Shares of General Electric Co. fell Monday, as the industrial conglomerate said it was issuing new debt to pay down some debt to push back maturities, and repaid some of its intercompany loan to its GE Capital subsidiary, in an effort to bolster its balance sheet.
Meanwhile, Baker Hughes Co.
, of which still owns a sizable stake, said it booked a $15 billion charge to write down the value of its oilfield services and equipment businesses as a result of the “collapse in oil prices” brought on by reduced demand resulting from the COVID-19 pandemic and surplus demand from geopolitical issues.
lost 1.7% to close at $7.02. The stock, which closed at a 28-year low of $6.11 on March 23, has tumbled 42.1% over the past three months, while the Dow Jones Industrial Average
has dropped 19.1%.
Last week, GE said it expected to report first-quarter adjusted earnings that were “materially below” previously provided guidance. The company’s aviation and energy businesses operate in two of the sectors hit hardest by the COVID-19 pandemic, as well as by the oil supply issues caused by the Saudi Arabia-Russia price war.
See related: GE’s stock falls to 28-year low after aviation unit cuts jobs as coronavirus weighs.
The trouble in the energy business was highlighted Monday by Baker Hughes’s announcement of a $15 billion impairment of goodwill. Baker Hughes also announced restructuring charges of $1.8 billion, with $1.5 billion to be recorded in the first quarter.
Because its market capitalization declined “significantly” during the first quarter and given the uncertainty related to oil demand, the company determined that a “triggering event” occurred requiring it to perform an impairment test. Baker Hughes’ stock, which rose 3.3% on Monday, had plummeted 59% during the first quarter.
Crude oil futures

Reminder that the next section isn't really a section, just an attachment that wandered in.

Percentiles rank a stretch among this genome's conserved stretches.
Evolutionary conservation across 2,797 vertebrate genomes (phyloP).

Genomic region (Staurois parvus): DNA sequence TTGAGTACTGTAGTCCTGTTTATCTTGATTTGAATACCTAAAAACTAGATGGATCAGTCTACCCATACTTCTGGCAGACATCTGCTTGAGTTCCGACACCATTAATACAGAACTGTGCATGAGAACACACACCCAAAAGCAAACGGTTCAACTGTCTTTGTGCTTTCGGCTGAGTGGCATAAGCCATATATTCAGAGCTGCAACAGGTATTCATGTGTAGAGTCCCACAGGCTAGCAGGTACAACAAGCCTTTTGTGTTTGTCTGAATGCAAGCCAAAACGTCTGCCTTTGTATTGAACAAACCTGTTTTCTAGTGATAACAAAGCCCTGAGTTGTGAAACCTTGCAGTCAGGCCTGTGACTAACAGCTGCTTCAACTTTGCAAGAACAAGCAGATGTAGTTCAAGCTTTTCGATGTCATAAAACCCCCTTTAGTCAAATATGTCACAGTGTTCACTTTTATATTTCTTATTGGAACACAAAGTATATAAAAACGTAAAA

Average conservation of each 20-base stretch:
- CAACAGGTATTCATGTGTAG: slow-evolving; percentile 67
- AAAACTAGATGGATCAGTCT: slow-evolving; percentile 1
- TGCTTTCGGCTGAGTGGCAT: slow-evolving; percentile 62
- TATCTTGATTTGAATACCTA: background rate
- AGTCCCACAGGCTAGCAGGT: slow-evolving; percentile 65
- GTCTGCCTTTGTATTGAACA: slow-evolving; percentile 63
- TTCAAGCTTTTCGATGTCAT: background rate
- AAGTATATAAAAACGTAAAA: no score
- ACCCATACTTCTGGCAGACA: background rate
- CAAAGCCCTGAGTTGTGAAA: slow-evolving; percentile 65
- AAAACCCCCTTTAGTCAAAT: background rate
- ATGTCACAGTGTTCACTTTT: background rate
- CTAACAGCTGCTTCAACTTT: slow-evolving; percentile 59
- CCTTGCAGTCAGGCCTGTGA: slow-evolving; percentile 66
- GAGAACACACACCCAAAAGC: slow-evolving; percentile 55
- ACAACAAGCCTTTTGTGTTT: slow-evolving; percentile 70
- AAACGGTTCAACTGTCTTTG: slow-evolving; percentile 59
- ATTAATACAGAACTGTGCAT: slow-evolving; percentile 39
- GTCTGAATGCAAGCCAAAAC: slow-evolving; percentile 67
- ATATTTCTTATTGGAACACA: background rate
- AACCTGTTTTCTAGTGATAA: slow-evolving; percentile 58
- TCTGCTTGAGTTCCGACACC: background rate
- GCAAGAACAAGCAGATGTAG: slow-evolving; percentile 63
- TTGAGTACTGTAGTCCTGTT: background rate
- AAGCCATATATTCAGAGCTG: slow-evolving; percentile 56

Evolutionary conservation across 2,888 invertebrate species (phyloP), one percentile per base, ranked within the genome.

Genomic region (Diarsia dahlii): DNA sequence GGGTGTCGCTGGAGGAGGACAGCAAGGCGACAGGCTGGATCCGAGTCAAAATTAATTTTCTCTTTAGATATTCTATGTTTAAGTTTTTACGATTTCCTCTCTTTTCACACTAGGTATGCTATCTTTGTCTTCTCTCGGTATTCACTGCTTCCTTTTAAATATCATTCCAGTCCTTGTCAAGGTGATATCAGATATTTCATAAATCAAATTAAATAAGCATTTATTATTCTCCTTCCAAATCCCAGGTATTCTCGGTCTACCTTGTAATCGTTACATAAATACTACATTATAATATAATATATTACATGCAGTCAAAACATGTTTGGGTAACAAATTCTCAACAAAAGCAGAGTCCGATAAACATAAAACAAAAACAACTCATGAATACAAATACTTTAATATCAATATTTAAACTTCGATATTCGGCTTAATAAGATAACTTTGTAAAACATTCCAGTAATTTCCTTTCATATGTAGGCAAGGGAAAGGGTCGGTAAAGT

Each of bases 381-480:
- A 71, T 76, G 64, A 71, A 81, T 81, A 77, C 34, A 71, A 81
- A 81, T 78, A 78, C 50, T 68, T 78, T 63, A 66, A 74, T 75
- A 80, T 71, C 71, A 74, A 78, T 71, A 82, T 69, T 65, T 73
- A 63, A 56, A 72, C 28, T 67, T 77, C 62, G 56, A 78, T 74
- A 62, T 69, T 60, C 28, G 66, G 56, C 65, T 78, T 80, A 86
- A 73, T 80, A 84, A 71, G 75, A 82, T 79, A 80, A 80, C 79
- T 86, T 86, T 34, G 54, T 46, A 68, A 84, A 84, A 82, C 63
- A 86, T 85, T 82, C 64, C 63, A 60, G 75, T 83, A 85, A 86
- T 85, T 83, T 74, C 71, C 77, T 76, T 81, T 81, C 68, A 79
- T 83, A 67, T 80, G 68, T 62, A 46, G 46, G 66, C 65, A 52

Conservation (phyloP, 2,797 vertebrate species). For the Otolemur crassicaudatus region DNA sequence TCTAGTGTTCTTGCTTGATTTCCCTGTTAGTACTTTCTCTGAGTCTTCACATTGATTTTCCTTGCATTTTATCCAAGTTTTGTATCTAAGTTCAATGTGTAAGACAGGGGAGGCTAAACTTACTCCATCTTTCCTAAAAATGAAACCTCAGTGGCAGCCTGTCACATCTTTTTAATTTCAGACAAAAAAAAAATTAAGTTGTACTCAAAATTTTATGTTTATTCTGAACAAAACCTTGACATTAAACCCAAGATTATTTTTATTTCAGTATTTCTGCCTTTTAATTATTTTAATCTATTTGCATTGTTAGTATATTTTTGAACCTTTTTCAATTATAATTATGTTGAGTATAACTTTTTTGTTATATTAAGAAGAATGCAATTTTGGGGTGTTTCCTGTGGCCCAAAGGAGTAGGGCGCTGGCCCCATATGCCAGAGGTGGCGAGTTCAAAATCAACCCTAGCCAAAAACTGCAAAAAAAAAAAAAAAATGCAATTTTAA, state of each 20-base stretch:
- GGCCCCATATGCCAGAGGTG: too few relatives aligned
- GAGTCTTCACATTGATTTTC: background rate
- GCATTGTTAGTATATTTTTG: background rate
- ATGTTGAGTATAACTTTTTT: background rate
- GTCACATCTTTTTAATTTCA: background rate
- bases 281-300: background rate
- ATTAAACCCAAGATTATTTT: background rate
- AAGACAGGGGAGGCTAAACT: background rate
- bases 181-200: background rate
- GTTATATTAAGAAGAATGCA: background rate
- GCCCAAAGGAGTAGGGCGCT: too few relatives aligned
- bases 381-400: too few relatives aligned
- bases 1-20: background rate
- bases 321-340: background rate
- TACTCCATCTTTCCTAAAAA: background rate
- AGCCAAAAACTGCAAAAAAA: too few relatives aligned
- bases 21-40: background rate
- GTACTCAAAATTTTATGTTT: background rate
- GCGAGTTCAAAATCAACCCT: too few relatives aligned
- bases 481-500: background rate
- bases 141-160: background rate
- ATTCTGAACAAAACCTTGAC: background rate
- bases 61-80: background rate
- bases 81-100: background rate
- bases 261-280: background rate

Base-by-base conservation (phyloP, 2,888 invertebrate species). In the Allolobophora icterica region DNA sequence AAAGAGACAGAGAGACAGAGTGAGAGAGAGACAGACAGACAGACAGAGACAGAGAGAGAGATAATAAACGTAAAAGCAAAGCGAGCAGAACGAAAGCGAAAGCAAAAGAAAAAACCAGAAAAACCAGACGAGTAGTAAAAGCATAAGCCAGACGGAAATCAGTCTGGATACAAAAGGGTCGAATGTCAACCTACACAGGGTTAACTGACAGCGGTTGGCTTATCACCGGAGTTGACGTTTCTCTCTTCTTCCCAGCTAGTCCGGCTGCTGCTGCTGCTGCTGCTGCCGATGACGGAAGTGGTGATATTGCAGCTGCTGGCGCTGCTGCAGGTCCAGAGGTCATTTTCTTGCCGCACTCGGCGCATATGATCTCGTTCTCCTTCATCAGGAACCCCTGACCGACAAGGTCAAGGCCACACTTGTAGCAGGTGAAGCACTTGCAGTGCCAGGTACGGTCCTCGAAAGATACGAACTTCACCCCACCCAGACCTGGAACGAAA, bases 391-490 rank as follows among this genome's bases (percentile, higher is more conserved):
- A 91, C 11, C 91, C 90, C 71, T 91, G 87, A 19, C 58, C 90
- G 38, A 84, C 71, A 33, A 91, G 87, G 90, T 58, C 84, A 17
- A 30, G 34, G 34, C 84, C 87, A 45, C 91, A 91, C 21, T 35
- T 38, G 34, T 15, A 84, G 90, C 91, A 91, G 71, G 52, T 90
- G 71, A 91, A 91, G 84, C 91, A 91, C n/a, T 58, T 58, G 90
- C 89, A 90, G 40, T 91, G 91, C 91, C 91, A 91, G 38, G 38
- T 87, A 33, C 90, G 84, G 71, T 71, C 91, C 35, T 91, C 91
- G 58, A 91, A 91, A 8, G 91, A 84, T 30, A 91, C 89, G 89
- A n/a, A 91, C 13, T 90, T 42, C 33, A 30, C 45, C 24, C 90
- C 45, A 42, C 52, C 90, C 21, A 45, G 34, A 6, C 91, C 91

rose 0.7% on Monday, but have tumbled 59.5% over the past three months. Read Futures Movers.
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“Based upon the results of the impairment test, the Company concluded that the carrying value of the Oilfield Services and Oilfield Equipment reporting units exceeded their estimated fair value, resulting in a goodwill impairment charge,” the company said in a statement.
In September 2019, GE had sold off 144.1 million shares of Baker Hughes for $3.0 billion in cash, to reduce its ownership stake in the oilfield services company, which was formerly known as Baker Hughes, a GE company, to 36.8% from 50.2%. Baker Hughes disclosed in its 2019 annual report that as of Dec. 31, GE owned a 36.7% stake.
Separately, GE said Monday that, to bolster its liquidity profile amid COVID-19-related uncertainties, it was issuing new debt to fund an immediate tender offer to buy GE bonds with maturities through 2024. The tender offer is for notes including the $3.00 billion, 2.700% notes due October 2022 and the EUR1.75 billion ($1.91 billion) 0.375% notes due May 2022, as well as the $750 million, 3.375% notes due March 2024.
GE also said it repaid $6 billion of its intercompany loan to GE Capital, with GE Capital using the proceeds to launch a tender to buy back up to $9 billion of debt maturing this year, the earliest being the EUR1.00 billion, 2.250% notes due in July and the $1.27 billion, 4.375% notes due in September.
“With net proceeds of about $20 billion from the sale of BioPharma now in hand, we are taking swift actions to de-risk and de-lever our balance sheet and prudently manage our liquidity amid a challenging external environment,” said Chief Executive Larry Culp.
GE said as of March 31, it held consolidated cash, cash equivalents and restricted cash of more than $47 billion. GE said it was also refinancing a backup credit facility that expires in 2021.